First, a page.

Whenever I ask a question about the strange behaviors of critics and their tendency to write things that exalt their own discernment, I point that shotgun right at myself.
But I’m becoming increasingly aware that there’s a difference between making useful observations about art and making hysterical, premature, presumptuous claims about a work in an effort to Be the First to Recognize Greatness, or the First to Herald the Arrival of a New Era.
For example, as soon as the “Best ________ of the 2008” lists are published, you can count on critics to start heralding the arrival of the first arresting new thing of the next year with praise like, “We’ve probably just seen the arrival of the Best _______ of 2009.”
Case in point: The new album by Animal Collective. If a critic likes anything new he’s hearing right now, in order to be heard above the din of all fo the end-of-the-year celebrating, he’ll have to say something like this:
“…it’ll be surprising if we get a better record than Merriweather Post Pavilion in 2009.” (Pitchfork)
Headline: “Merriweather Post Pavilion Already Best Album of 2009” (Phoenix New Sun Times)
Seriously… do a Google search right now for “best album of 2009.” You’ll get about 6,700 results.
In a year when we have yet to hear about a zillion albums, including stuff from U2, The Decemberists, Sam Phillips, Bob Dylan, Bruce Springsteen, and countless more inventive talents, what is this need that we critics have to make such pronouncements?How hard would it be to come up with something useful or insightful, something like an interpretation or a creative description?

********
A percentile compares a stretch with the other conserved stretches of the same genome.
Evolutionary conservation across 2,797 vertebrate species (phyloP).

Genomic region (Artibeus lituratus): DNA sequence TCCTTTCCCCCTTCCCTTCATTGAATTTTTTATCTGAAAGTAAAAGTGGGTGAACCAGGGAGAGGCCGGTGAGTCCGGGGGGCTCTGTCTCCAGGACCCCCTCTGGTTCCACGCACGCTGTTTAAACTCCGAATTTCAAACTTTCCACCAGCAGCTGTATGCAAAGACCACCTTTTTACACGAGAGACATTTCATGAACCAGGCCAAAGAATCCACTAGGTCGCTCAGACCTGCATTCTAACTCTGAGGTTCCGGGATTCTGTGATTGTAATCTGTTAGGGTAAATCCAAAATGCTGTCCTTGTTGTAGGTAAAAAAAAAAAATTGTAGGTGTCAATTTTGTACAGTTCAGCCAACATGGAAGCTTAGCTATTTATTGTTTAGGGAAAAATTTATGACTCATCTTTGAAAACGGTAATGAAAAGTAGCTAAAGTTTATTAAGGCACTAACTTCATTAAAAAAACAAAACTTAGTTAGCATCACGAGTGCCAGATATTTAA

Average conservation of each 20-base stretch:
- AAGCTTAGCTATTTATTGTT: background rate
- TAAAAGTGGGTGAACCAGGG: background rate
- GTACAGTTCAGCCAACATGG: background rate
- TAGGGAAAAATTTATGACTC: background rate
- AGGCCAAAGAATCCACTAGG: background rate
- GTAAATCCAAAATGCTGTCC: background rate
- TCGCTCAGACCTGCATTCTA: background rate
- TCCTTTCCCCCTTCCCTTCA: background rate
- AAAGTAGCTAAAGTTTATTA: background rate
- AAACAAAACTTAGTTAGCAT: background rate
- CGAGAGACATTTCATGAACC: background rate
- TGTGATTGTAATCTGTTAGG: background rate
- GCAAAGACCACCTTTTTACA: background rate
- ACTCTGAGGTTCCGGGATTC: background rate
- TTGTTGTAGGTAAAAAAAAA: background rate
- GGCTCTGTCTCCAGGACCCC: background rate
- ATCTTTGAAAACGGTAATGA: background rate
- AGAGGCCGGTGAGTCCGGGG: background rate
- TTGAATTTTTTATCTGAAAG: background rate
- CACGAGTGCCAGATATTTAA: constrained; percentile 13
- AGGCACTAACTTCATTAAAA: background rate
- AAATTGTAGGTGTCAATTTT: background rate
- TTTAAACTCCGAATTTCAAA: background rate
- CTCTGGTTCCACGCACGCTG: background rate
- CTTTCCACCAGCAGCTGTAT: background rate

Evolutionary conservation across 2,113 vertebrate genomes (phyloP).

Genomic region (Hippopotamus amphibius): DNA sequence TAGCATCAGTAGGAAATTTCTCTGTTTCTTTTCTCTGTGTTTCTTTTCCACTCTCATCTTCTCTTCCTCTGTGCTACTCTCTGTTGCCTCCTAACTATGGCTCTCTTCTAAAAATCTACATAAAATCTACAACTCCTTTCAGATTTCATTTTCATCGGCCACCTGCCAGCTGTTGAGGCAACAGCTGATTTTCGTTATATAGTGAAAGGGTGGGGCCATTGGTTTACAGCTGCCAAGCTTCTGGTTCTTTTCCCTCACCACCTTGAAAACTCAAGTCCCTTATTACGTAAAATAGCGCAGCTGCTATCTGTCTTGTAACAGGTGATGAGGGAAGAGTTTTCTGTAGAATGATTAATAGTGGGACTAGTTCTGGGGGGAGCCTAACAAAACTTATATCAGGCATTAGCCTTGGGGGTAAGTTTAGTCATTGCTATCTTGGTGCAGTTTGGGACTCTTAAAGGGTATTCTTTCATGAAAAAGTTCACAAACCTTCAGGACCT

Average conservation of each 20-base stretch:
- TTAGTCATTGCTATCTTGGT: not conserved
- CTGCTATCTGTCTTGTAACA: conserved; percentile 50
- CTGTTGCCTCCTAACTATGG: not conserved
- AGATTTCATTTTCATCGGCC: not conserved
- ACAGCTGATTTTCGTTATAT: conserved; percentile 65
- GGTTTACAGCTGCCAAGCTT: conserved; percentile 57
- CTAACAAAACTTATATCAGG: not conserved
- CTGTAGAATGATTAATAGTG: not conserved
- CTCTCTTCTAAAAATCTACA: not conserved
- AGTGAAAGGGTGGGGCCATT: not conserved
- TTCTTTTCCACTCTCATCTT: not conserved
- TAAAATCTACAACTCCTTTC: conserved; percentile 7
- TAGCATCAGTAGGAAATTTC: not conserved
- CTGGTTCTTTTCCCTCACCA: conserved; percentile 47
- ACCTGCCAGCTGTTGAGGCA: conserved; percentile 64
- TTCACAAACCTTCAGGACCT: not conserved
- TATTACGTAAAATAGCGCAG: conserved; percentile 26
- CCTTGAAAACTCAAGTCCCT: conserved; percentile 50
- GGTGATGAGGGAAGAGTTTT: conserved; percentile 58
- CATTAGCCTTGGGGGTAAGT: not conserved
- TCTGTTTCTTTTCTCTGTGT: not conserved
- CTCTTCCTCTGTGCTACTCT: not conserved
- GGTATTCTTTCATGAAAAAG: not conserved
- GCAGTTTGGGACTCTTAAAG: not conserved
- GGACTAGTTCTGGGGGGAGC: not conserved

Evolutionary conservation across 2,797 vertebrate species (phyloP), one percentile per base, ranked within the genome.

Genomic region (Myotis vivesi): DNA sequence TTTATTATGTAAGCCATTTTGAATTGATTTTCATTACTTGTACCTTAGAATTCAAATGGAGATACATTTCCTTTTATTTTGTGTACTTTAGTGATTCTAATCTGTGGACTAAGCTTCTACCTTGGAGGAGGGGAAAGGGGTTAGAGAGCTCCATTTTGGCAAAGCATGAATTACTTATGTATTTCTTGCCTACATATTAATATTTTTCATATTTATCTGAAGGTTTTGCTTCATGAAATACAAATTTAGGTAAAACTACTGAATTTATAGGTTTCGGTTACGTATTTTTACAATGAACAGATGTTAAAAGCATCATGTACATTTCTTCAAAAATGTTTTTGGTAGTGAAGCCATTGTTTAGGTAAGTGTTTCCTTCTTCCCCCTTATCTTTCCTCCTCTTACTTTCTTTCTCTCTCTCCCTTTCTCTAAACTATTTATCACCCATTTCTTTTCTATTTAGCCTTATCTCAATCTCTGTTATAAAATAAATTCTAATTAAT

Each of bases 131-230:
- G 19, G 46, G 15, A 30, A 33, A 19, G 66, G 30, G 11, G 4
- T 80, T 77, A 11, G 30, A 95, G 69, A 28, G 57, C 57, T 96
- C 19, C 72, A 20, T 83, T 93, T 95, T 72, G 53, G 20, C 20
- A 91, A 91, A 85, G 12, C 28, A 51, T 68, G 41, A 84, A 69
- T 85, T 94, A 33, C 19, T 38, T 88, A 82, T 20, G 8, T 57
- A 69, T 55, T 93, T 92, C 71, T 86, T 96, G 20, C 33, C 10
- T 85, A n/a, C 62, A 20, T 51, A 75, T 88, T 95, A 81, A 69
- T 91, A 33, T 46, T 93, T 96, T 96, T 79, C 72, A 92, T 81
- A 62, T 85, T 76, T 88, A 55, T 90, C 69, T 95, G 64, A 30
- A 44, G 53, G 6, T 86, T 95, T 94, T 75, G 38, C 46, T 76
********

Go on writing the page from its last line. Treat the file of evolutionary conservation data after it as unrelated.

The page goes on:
I recommend this New Year’s Resolution as a creative exercise for critics: Try to write reviews that abstain from these terms and phrases: “best,” “worst,” “most,” “of the year,” “to beat”…
Anybody want to add phrases to the list? Feel free to post those that I’m guilty of overusing. I love a challenge.
By the way, I’m listening to the new Animal Collective album right now. And I admit… I am enjoying it. Earlier this week, I enjoyed listening to the new Andrew Bird album. That’s two pleasant hours under the headphones with new music this week already. Could it be? Yes. It’s the Best Musical One-Two Punch of 2009. That I’ve experienced. So far. I think.
Like any honest music enthusiast, I am truly skeptical of all that I have claimed.